Aquqponics at Fort Valley State University

Photo Courtesy of Southern SARE

California State University, Sacramento is assisting their local community with their aquaponics program. Aquaponics is the combination of aquaculture and hydroponics. Hydroponics is the growing of plants by replacing soil with water. The basic concept of aquaponics is that fish and other aquatic animals produce waste which is then converted to nutrients for the plants. Through aquaponics, two crops, animal and plant, are yielded instead of one.

The program at CSUS is led by Dudley Burton who is one of the university’s environmental studies professors. Professor Burton and his students who take part of this program work closely with the Sacramento Food Bank and the Oak Park Sol Community Garden where they demonstrate and encourage the use of aquaponics. They also use the program as a teaching tool to demonstrate key principles of sustainability, linkage between waste management and waste production, and energy and water conservation.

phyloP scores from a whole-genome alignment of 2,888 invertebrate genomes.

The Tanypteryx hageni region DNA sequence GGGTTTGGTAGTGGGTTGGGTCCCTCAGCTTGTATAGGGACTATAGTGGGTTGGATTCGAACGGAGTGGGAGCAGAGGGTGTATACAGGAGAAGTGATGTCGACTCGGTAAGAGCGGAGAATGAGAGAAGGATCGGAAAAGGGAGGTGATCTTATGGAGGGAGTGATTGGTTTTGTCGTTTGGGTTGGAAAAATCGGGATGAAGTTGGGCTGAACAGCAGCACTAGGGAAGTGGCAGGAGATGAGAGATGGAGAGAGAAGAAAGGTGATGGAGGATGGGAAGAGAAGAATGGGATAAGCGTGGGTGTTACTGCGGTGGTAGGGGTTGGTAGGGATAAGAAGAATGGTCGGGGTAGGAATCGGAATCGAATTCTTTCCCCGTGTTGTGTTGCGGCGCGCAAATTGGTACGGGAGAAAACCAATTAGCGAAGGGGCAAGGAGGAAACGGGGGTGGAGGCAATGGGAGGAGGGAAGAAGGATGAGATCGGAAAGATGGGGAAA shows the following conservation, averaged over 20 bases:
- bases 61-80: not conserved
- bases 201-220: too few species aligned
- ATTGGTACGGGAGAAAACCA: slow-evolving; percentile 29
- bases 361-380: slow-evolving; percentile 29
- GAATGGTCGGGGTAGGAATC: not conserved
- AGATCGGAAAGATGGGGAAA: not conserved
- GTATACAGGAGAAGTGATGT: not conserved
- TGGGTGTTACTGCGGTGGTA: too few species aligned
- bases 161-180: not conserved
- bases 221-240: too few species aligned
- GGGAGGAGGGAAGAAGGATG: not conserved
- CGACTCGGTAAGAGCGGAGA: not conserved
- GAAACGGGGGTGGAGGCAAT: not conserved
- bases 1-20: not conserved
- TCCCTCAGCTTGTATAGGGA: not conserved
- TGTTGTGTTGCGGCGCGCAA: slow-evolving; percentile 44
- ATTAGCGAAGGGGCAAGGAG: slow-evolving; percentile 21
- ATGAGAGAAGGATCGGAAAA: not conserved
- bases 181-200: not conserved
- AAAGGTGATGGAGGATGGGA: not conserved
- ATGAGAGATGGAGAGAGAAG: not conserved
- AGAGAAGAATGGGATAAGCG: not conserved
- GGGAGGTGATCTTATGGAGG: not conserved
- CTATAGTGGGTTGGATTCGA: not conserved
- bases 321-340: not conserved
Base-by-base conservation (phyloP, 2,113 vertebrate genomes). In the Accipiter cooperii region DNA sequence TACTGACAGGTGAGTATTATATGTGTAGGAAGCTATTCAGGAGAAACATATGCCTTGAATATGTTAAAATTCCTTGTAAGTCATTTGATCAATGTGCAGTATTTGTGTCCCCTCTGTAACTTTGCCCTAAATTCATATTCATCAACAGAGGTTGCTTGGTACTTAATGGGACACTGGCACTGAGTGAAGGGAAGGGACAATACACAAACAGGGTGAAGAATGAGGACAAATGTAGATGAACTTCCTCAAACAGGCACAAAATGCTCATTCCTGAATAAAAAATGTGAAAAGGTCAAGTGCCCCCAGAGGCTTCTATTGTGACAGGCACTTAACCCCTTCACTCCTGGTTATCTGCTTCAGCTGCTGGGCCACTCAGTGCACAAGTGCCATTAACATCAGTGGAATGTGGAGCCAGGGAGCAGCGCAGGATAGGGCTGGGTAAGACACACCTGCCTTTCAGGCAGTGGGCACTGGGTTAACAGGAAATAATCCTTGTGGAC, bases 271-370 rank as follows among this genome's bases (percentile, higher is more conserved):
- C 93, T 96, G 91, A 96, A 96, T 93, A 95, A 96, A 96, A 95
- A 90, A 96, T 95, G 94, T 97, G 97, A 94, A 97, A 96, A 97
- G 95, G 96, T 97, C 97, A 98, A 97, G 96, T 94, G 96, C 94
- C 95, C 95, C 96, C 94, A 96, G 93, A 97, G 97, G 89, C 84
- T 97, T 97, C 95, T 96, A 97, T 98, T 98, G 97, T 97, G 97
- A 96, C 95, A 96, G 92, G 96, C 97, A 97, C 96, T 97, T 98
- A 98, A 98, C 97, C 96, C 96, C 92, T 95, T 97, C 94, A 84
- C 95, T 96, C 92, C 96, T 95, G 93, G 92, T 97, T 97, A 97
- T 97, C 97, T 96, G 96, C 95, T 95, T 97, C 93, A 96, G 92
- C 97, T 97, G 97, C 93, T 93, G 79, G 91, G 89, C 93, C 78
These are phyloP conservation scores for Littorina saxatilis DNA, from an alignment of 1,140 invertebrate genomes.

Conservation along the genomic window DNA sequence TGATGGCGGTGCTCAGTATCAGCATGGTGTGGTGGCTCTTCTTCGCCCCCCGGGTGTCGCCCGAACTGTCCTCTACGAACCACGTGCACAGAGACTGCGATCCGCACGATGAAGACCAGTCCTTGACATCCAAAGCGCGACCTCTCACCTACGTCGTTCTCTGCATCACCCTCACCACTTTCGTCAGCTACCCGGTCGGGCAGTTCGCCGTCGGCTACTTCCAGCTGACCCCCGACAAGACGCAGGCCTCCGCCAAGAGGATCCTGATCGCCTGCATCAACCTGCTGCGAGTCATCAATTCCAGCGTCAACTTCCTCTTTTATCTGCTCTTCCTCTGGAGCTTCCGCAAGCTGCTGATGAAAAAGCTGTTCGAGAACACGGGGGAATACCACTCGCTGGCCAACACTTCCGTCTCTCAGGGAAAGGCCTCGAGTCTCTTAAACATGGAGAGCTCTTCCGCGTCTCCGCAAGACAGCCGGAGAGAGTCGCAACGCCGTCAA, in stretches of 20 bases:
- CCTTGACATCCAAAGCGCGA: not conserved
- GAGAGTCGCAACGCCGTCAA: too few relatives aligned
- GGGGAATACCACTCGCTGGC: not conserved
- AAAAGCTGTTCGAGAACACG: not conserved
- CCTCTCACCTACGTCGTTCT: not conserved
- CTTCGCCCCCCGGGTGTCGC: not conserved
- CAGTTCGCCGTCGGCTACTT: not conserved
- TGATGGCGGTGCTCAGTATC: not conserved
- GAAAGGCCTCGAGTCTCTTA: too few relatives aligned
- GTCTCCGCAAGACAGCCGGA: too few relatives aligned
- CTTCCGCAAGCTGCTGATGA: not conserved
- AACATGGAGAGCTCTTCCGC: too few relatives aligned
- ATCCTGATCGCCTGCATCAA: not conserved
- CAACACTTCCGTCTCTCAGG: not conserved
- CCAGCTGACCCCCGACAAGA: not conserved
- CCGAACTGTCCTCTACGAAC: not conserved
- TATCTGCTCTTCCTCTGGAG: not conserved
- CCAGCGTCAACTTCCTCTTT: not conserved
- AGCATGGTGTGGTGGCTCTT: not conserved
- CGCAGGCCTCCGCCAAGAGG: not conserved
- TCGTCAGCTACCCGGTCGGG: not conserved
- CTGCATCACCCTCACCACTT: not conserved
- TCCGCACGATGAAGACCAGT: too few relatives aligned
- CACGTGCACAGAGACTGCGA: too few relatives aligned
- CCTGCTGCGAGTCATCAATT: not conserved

“Some of our systems are designed to use only as much water as the plants require,” said Professor Dudley. “So it’s really energy and water conserving.”

California is well known as a farming state and is also, unfortunately, currently facing an historic drought. Although aquaponics heavily relies on water as one of its essential components, it uses substantially less water than traditional agriculture does. The water that is used is recycled, and goes through a closed system repeatedly. Some of the systems at CSUS are designed only to use as much water as the plants require, making the aquaponics method highly efficient for both water consumption and energy use.

Although the program is fairly new, created just over a year-and-a-half ago, Professor Dudley and student members of the aquaponics program are working on the expansion of the program’s relationship with CSUS. Their future plans include working with the food services on campus to share the edible products from their aquaponics program with on-campus restaurants. They’ll also be expanding in a direction where they can process all of the campus’ bio-waste such as food waste, brown waste (leaves, sticks, etc.), and green waste into energy. The program has a lot of room to grow and is continuing to make it their goal to share their knowledge with the community.

For more information about the aquaponics program available at CSUS, visit: